Asteroids whizz past Earth on a regular basis, and thankfully they're usually only a few meters wide. But next month we're due for a close encounter with a monster space rock measuring 4.4 km (2.7 mi) across, making it the largest near-Earth object (NEO) to come this close to the planet since NASA began tracking them almost 20 years ago.
NASA and other agencies began tracking potentially hazardous objects in 1998, in order to give us enough warning to send up Bruce Willis (or a pair of orbit-altering probes). Since then, over 16,000 NEOs have been spotted, and although none have been found to be on a collision course, it's best to be prepared: as the 20-m (66-ft) Chelyabinsk meteor demonstrated in 2013, even a relatively small rock can wreak havoc.
But it's the really big ones that we need to keep a close eye on. Anything larger than 1 km (0.6 mi) could trigger planet-wide, life-extinguishing chaos, and by NASA's most recent count, there are over 880 of these monsters zipping around our neighborhood. At 4.4 km in size, asteroid Florence is one of the biggest, and if it were ever to crash into Earth it would be a swift Game Over for humanity.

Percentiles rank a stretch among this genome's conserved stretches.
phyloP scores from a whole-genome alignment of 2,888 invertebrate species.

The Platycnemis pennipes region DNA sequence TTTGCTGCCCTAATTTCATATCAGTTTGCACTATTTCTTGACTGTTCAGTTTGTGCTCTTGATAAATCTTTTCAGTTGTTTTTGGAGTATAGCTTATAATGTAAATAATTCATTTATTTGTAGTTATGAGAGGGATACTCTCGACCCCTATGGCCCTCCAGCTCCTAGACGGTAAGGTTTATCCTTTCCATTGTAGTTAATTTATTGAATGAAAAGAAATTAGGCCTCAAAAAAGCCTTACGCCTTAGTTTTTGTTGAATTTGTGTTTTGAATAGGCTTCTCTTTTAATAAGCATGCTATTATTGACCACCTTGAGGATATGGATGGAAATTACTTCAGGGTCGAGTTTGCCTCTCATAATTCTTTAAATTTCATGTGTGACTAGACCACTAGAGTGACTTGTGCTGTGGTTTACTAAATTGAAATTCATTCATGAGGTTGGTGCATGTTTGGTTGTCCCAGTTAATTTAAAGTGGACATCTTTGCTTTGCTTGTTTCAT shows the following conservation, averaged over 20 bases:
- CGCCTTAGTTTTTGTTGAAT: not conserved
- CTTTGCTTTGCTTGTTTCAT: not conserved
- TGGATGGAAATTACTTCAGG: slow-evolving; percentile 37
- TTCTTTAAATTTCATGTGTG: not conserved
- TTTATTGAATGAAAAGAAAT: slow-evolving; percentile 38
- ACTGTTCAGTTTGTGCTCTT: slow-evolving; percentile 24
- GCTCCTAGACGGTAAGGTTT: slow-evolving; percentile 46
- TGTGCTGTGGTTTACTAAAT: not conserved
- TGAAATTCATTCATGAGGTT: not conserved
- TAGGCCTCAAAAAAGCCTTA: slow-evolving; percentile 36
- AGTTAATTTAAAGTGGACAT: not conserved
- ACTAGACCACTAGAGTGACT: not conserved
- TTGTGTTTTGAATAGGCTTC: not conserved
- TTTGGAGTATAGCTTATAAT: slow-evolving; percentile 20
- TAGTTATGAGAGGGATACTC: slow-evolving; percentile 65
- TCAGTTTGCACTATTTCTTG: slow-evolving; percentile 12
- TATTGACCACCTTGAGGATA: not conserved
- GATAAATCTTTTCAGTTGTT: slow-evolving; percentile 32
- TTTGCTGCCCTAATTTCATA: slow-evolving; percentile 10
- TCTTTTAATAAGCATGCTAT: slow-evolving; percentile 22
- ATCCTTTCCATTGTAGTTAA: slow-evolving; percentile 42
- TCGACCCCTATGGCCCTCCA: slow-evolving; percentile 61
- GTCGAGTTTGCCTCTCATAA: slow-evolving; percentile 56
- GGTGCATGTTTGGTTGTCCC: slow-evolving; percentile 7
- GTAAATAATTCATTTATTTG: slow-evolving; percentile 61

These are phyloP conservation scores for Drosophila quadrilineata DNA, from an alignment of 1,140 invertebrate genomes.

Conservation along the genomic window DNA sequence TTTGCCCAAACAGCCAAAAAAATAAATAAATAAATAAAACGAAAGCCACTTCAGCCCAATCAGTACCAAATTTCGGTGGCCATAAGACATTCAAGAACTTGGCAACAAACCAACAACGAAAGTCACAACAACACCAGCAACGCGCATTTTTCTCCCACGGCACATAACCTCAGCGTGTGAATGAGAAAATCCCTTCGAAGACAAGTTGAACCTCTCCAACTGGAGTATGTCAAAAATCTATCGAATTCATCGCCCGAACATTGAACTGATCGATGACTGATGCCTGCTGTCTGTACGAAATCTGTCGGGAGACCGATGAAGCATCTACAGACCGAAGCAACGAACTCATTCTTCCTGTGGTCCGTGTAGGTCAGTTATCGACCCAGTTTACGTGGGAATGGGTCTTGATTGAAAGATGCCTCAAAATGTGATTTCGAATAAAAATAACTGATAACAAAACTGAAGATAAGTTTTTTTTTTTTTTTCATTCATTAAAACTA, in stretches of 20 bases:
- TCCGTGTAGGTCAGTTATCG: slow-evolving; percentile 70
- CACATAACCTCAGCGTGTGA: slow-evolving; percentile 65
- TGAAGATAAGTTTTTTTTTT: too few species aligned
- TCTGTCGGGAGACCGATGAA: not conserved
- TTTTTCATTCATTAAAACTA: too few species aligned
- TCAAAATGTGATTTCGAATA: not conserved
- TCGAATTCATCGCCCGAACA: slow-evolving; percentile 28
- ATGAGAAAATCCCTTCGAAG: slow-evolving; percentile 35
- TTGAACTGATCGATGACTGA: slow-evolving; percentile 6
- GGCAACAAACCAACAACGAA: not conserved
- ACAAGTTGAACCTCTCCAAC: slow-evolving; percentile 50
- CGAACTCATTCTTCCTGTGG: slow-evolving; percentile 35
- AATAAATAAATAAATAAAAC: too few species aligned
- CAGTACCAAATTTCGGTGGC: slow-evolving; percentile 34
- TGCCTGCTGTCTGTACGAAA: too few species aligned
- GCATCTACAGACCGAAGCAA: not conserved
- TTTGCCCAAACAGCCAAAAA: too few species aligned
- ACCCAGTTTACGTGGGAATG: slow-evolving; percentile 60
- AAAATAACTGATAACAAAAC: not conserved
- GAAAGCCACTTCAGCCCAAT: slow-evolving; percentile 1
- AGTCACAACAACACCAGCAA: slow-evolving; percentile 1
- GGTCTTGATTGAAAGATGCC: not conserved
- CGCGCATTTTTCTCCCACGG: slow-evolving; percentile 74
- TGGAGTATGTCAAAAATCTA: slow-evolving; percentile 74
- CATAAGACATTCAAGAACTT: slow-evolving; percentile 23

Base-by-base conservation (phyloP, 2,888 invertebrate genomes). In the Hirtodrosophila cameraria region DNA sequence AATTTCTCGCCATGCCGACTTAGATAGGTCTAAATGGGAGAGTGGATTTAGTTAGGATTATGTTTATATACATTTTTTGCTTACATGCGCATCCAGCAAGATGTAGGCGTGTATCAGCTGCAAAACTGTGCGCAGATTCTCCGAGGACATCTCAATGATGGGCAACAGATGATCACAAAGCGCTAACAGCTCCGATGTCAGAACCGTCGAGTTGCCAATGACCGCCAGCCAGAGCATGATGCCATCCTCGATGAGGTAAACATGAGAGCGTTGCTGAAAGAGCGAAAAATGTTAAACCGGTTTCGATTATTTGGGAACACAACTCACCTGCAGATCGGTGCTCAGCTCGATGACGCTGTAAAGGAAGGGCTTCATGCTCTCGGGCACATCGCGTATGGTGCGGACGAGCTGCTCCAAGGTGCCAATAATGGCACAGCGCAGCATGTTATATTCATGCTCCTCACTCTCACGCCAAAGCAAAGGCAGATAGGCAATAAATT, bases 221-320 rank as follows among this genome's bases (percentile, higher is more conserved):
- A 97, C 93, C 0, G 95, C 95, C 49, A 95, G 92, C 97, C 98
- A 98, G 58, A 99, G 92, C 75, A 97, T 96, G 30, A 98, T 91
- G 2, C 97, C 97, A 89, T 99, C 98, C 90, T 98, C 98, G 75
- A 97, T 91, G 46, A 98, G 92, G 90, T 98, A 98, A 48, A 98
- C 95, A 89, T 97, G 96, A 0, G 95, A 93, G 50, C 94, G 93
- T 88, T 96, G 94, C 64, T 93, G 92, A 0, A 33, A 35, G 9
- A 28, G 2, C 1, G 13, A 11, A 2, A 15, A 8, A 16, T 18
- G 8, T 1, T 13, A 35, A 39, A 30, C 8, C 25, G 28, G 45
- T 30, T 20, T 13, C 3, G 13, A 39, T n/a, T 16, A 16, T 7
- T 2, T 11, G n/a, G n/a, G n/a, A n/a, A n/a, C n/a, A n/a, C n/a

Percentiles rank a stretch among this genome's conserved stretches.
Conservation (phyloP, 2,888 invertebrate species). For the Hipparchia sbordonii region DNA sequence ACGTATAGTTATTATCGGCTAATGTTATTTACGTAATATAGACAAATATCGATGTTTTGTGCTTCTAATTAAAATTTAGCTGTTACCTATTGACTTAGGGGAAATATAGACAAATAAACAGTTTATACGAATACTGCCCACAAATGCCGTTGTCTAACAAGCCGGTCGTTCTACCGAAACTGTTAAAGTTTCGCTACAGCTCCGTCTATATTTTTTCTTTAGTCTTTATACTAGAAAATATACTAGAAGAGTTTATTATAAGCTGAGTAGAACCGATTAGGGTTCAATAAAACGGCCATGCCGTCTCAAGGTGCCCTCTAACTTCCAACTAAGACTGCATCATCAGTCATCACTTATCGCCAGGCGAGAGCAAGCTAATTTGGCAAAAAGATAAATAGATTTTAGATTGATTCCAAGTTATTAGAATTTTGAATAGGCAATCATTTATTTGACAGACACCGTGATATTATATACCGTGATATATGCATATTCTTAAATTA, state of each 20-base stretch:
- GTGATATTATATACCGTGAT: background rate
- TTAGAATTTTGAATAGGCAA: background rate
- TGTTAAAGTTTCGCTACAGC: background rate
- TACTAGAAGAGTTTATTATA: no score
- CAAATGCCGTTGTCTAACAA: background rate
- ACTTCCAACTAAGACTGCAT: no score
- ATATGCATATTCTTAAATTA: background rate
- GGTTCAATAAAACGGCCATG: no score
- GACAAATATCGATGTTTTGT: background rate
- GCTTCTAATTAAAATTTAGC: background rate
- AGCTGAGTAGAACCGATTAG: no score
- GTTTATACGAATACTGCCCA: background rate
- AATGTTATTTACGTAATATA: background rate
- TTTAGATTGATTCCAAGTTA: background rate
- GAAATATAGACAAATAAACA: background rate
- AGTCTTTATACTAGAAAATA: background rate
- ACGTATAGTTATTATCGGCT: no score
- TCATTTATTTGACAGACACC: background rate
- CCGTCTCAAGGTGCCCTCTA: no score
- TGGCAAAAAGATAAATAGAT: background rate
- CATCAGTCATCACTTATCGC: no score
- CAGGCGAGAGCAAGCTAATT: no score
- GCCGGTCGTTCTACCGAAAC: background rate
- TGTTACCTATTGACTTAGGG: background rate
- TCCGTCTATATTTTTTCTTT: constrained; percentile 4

Luckily, although it's about to make its closest pass on record, NASA says there's no chance of a collision this time, or at any point in at least the next 500 years. Florence will whip past on September 1 at a distance of 7 million km (4.4 million mi), or about 18 times the distance between Earth and the Moon.
"While many known asteroids have passed by closer to Earth than Florence will on September 1, all of those were estimated to be smaller," says Paul Chodas, manager of NASA's Center for Near-Earth Object Studies (CNEOS). "Florence is the largest asteroid to pass by our planet this close since the NASA program to detect and track near-Earth asteroids began."
Florence will be visible to small telescopes for a few nights in late August and early September, and astronomers are planning to use the opportunity to observe the asteroid more closely. The Goldstone Solar System Radar in California and the Arecibo Observatory in Puerto Rico will both be used to capture radar images of Florence to get a more accurate reading of its size and surface details, down to a scale of about 10 m (30 ft).
Earth is in for a far closer shave in October, as asteroid 2012 TC4 brushes past within 50,100 km (31,130 mi) or just 0.13 lunar distances. But this rock is much smaller, measuring only 15 m (49 ft) across.
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